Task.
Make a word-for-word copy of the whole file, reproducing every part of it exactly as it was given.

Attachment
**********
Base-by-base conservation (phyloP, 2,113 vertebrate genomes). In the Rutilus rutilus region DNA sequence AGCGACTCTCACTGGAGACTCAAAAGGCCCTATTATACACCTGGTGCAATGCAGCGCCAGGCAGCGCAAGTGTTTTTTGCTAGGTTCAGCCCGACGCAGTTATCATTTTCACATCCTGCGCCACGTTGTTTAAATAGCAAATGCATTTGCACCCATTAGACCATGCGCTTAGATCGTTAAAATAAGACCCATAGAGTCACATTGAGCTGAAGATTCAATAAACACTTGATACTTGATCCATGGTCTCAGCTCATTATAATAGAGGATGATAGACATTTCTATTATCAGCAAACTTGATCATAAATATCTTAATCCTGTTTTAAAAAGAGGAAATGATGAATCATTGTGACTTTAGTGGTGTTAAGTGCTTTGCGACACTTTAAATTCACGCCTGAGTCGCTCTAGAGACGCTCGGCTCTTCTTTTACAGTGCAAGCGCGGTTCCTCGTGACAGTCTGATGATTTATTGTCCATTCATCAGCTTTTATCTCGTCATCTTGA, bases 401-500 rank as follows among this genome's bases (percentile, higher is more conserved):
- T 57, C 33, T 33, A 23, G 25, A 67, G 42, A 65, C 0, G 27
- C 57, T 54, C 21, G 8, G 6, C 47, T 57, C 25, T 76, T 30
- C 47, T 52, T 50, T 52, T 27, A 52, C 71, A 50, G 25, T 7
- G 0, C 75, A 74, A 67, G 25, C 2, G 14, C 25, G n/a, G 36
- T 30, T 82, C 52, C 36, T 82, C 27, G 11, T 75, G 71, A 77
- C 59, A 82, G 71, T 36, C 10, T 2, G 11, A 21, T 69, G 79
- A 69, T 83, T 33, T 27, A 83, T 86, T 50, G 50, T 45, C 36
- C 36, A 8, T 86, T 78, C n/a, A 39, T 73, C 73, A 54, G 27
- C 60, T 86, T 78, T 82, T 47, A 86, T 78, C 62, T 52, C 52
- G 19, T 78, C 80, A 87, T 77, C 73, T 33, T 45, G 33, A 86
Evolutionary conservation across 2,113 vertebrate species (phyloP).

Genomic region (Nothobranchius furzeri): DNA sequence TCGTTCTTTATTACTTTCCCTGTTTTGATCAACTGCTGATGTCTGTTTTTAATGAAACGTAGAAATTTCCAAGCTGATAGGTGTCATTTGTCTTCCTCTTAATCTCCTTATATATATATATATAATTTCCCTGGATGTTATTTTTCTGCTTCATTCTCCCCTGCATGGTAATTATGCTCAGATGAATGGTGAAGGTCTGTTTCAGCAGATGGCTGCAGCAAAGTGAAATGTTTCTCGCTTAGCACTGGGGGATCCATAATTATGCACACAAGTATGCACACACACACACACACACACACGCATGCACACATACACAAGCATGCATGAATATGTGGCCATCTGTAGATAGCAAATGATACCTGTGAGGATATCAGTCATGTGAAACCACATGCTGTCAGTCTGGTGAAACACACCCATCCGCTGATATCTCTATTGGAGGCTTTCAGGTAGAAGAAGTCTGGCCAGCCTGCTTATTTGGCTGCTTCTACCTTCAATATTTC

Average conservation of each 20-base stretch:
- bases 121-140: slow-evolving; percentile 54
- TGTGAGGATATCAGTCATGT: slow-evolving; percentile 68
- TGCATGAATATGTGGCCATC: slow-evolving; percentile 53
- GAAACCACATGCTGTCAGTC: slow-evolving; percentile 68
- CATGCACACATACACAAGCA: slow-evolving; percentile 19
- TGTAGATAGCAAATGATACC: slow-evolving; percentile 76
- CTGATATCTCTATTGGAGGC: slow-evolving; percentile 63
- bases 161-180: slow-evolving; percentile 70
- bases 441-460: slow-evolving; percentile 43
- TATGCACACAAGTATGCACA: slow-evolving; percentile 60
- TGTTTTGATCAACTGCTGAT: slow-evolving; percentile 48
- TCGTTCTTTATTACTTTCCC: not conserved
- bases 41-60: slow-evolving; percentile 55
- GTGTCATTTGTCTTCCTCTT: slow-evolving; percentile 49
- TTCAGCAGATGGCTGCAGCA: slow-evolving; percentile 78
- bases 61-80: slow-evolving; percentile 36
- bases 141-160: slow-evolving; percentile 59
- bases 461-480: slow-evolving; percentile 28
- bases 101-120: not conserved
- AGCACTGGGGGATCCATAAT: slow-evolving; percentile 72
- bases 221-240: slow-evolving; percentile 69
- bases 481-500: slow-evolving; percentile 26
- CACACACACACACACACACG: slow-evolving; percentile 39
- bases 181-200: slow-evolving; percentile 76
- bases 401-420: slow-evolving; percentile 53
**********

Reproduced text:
Base-by-base conservation (phyloP, 2,113 vertebrate genomes). In the Rutilus rutilus region DNA sequence AGCGACTCTCACTGGAGACTCAAAAGGCCCTATTATACACCTGGTGCAATGCAGCGCCAGGCAGCGCAAGTGTTTTTTGCTAGGTTCAGCCCGACGCAGTTATCATTTTCACATCCTGCGCCACGTTGTTTAAATAGCAAATGCATTTGCACCCATTAGACCATGCGCTTAGATCGTTAAAATAAGACCCATAGAGTCACATTGAGCTGAAGATTCAATAAACACTTGATACTTGATCCATGGTCTCAGCTCATTATAATAGAGGATGATAGACATTTCTATTATCAGCAAACTTGATCATAAATATCTTAATCCTGTTTTAAAAAGAGGAAATGATGAATCATTGTGACTTTAGTGGTGTTAAGTGCTTTGCGACACTTTAAATTCACGCCTGAGTCGCTCTAGAGACGCTCGGCTCTTCTTTTACAGTGCAAGCGCGGTTCCTCGTGACAGTCTGATGATTTATTGTCCATTCATCAGCTTTTATCTCGTCATCTTGA, bases 401-500 rank as follows among this genome's bases (percentile, higher is more conserved):
- T 57, C 33, T 33, A 23, G 25, A 67, G 42, A 65, C 0, G 27
- C 57, T 54, C 21, G 8, G 6, C 47, T 57, C 25, T 76, T 30
- C 47, T 52, T 50, T 52, T 27, A 52, C 71, A 50, G 25, T 7
- G 0, C 75, A 74, A 67, G 25, C 2, G 14, C 25, G n/a, G 36
- T 30, T 82, C 52, C 36, T 82, C 27, G 11, T 75, G 71, A 77
- C 59, A 82, G 71, T 36, C 10, T 2, G 11, A 21, T 69, G 79
- A 69, T 83, T 33, T 27, A 83, T 86, T 50, G 50, T 45, C 36
- C 36, A 8, T 86, T 78, C n/a, A 39, T 73, C 73, A 54, G 27
- C 60, T 86, T 78, T 82, T 47, A 86, T 78, C 62, T 52, C 52
- G 19, T 78, C 80, A 87, T 77, C 73, T 33, T 45, G 33, A 86
Evolutionary conservation across 2,113 vertebrate species (phyloP).

Genomic region (Nothobranchius furzeri): DNA sequence TCGTTCTTTATTACTTTCCCTGTTTTGATCAACTGCTGATGTCTGTTTTTAATGAAACGTAGAAATTTCCAAGCTGATAGGTGTCATTTGTCTTCCTCTTAATCTCCTTATATATATATATATAATTTCCCTGGATGTTATTTTTCTGCTTCATTCTCCCCTGCATGGTAATTATGCTCAGATGAATGGTGAAGGTCTGTTTCAGCAGATGGCTGCAGCAAAGTGAAATGTTTCTCGCTTAGCACTGGGGGATCCATAATTATGCACACAAGTATGCACACACACACACACACACACACGCATGCACACATACACAAGCATGCATGAATATGTGGCCATCTGTAGATAGCAAATGATACCTGTGAGGATATCAGTCATGTGAAACCACATGCTGTCAGTCTGGTGAAACACACCCATCCGCTGATATCTCTATTGGAGGCTTTCAGGTAGAAGAAGTCTGGCCAGCCTGCTTATTTGGCTGCTTCTACCTTCAATATTTC

Average conservation of each 20-base stretch:
- bases 121-140: slow-evolving; percentile 54
- TGTGAGGATATCAGTCATGT: slow-evolving; percentile 68
- TGCATGAATATGTGGCCATC: slow-evolving; percentile 53
- GAAACCACATGCTGTCAGTC: slow-evolving; percentile 68
- CATGCACACATACACAAGCA: slow-evolving; percentile 19
- TGTAGATAGCAAATGATACC: slow-evolving; percentile 76
- CTGATATCTCTATTGGAGGC: slow-evolving; percentile 63
- bases 161-180: slow-evolving; percentile 70
- bases 441-460: slow-evolving; percentile 43
- TATGCACACAAGTATGCACA: slow-evolving; percentile 60
- TGTTTTGATCAACTGCTGAT: slow-evolving; percentile 48
- TCGTTCTTTATTACTTTCCC: not conserved
- bases 41-60: slow-evolving; percentile 55
- GTGTCATTTGTCTTCCTCTT: slow-evolving; percentile 49
- TTCAGCAGATGGCTGCAGCA: slow-evolving; percentile 78
- bases 61-80: slow-evolving; percentile 36
- bases 141-160: slow-evolving; percentile 59
- bases 461-480: slow-evolving; percentile 28
- bases 101-120: not conserved
- AGCACTGGGGGATCCATAAT: slow-evolving; percentile 72
- bases 221-240: slow-evolving; percentile 69
- bases 481-500: slow-evolving; percentile 26
- CACACACACACACACACACG: slow-evolving; percentile 39
- bases 181-200: slow-evolving; percentile 76
- bases 401-420: slow-evolving; percentile 53